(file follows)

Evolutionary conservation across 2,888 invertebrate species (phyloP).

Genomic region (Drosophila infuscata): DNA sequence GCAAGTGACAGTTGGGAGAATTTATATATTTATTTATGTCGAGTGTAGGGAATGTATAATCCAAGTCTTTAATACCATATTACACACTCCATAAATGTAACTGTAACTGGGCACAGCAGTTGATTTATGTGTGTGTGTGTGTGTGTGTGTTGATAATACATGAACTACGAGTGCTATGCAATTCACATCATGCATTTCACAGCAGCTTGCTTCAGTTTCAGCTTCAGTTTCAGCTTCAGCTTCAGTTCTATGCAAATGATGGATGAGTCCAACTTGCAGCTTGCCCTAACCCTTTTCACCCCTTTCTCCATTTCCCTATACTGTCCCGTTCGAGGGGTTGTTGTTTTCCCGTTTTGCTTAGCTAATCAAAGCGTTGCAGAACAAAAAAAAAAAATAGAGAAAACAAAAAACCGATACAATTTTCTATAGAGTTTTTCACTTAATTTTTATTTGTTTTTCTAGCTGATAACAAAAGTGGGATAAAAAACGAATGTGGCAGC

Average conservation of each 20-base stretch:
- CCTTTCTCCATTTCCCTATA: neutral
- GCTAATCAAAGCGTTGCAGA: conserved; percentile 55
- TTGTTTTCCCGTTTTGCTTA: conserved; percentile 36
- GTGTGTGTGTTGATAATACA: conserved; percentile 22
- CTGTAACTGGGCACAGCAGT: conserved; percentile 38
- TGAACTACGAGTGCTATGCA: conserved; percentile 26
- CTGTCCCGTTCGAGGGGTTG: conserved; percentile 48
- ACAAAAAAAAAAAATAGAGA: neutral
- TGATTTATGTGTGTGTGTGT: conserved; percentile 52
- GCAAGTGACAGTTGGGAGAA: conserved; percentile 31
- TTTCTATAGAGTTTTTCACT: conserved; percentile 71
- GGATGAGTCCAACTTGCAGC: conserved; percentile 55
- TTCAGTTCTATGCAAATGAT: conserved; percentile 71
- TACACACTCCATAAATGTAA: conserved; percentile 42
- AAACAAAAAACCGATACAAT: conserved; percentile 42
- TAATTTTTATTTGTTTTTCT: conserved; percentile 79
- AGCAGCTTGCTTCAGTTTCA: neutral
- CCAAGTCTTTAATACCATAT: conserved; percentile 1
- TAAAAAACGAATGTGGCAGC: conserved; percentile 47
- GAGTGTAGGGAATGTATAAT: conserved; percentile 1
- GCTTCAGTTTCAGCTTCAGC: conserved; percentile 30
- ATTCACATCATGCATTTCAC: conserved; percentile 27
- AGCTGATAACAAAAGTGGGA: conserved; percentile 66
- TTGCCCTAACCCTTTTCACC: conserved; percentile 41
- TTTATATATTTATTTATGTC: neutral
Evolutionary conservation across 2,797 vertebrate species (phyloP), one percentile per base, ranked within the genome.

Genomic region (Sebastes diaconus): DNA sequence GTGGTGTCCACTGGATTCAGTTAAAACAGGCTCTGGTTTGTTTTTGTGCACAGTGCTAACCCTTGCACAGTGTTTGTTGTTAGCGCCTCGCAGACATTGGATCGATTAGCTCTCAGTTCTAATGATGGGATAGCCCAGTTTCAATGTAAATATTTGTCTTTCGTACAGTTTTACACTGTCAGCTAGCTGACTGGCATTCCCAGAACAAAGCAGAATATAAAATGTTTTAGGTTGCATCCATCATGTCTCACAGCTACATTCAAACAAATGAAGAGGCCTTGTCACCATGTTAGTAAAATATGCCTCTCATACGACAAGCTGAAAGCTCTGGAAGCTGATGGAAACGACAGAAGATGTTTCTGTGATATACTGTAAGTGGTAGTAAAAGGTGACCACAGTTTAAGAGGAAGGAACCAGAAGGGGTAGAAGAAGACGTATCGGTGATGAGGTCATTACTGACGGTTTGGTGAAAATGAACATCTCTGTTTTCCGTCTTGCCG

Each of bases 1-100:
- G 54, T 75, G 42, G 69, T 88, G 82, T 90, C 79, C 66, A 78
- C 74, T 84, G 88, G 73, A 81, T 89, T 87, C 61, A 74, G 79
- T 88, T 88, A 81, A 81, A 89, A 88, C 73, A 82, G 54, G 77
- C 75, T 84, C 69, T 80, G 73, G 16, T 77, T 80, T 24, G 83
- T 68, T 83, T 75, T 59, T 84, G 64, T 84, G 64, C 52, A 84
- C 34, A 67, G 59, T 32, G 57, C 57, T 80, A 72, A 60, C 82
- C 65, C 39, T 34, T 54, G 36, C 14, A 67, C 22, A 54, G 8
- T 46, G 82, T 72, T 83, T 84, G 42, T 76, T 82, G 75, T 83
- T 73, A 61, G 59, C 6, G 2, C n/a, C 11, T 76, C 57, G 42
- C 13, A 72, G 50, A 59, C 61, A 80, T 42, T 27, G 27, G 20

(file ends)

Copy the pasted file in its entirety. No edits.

Evolutionary conservation across 2,888 invertebrate species (phyloP).

Genomic region (Drosophila infuscata): DNA sequence GCAAGTGACAGTTGGGAGAATTTATATATTTATTTATGTCGAGTGTAGGGAATGTATAATCCAAGTCTTTAATACCATATTACACACTCCATAAATGTAACTGTAACTGGGCACAGCAGTTGATTTATGTGTGTGTGTGTGTGTGTGTGTTGATAATACATGAACTACGAGTGCTATGCAATTCACATCATGCATTTCACAGCAGCTTGCTTCAGTTTCAGCTTCAGTTTCAGCTTCAGCTTCAGTTCTATGCAAATGATGGATGAGTCCAACTTGCAGCTTGCCCTAACCCTTTTCACCCCTTTCTCCATTTCCCTATACTGTCCCGTTCGAGGGGTTGTTGTTTTCCCGTTTTGCTTAGCTAATCAAAGCGTTGCAGAACAAAAAAAAAAAATAGAGAAAACAAAAAACCGATACAATTTTCTATAGAGTTTTTCACTTAATTTTTATTTGTTTTTCTAGCTGATAACAAAAGTGGGATAAAAAACGAATGTGGCAGC

Average conservation of each 20-base stretch:
- CCTTTCTCCATTTCCCTATA: neutral
- GCTAATCAAAGCGTTGCAGA: conserved; percentile 55
- TTGTTTTCCCGTTTTGCTTA: conserved; percentile 36
- GTGTGTGTGTTGATAATACA: conserved; percentile 22
- CTGTAACTGGGCACAGCAGT: conserved; percentile 38
- TGAACTACGAGTGCTATGCA: conserved; percentile 26
- CTGTCCCGTTCGAGGGGTTG: conserved; percentile 48
- ACAAAAAAAAAAAATAGAGA: neutral
- TGATTTATGTGTGTGTGTGT: conserved; percentile 52
- GCAAGTGACAGTTGGGAGAA: conserved; percentile 31
- TTTCTATAGAGTTTTTCACT: conserved; percentile 71
- GGATGAGTCCAACTTGCAGC: conserved; percentile 55
- TTCAGTTCTATGCAAATGAT: conserved; percentile 71
- TACACACTCCATAAATGTAA: conserved; percentile 42
- AAACAAAAAACCGATACAAT: conserved; percentile 42
- TAATTTTTATTTGTTTTTCT: conserved; percentile 79
- AGCAGCTTGCTTCAGTTTCA: neutral
- CCAAGTCTTTAATACCATAT: conserved; percentile 1
- TAAAAAACGAATGTGGCAGC: conserved; percentile 47
- GAGTGTAGGGAATGTATAAT: conserved; percentile 1
- GCTTCAGTTTCAGCTTCAGC: conserved; percentile 30
- ATTCACATCATGCATTTCAC: conserved; percentile 27
- AGCTGATAACAAAAGTGGGA: conserved; percentile 66
- TTGCCCTAACCCTTTTCACC: conserved; percentile 41
- TTTATATATTTATTTATGTC: neutral
Evolutionary conservation across 2,797 vertebrate species (phyloP), one percentile per base, ranked within the genome.

Genomic region (Sebastes diaconus): DNA sequence GTGGTGTCCACTGGATTCAGTTAAAACAGGCTCTGGTTTGTTTTTGTGCACAGTGCTAACCCTTGCACAGTGTTTGTTGTTAGCGCCTCGCAGACATTGGATCGATTAGCTCTCAGTTCTAATGATGGGATAGCCCAGTTTCAATGTAAATATTTGTCTTTCGTACAGTTTTACACTGTCAGCTAGCTGACTGGCATTCCCAGAACAAAGCAGAATATAAAATGTTTTAGGTTGCATCCATCATGTCTCACAGCTACATTCAAACAAATGAAGAGGCCTTGTCACCATGTTAGTAAAATATGCCTCTCATACGACAAGCTGAAAGCTCTGGAAGCTGATGGAAACGACAGAAGATGTTTCTGTGATATACTGTAAGTGGTAGTAAAAGGTGACCACAGTTTAAGAGGAAGGAACCAGAAGGGGTAGAAGAAGACGTATCGGTGATGAGGTCATTACTGACGGTTTGGTGAAAATGAACATCTCTGTTTTCCGTCTTGCCG

Each of bases 1-100:
- G 54, T 75, G 42, G 69, T 88, G 82, T 90, C 79, C 66, A 78
- C 74, T 84, G 88, G 73, A 81, T 89, T 87, C 61, A 74, G 79
- T 88, T 88, A 81, A 81, A 89, A 88, C 73, A 82, G 54, G 77
- C 75, T 84, C 69, T 80, G 73, G 16, T 77, T 80, T 24, G 83
- T 68, T 83, T 75, T 59, T 84, G 64, T 84, G 64, C 52, A 84
- C 34, A 67, G 59, T 32, G 57, C 57, T 80, A 72, A 60, C 82
- C 65, C 39, T 34, T 54, G 36, C 14, A 67, C 22, A 54, G 8
- T 46, G 82, T 72, T 83, T 84, G 42, T 76, T 82, G 75, T 83
- T 73, A 61, G 59, C 6, G 2, C n/a, C 11, T 76, C 57, G 42
- C 13, A 72, G 50, A 59, C 61, A 80, T 42, T 27, G 27, G 20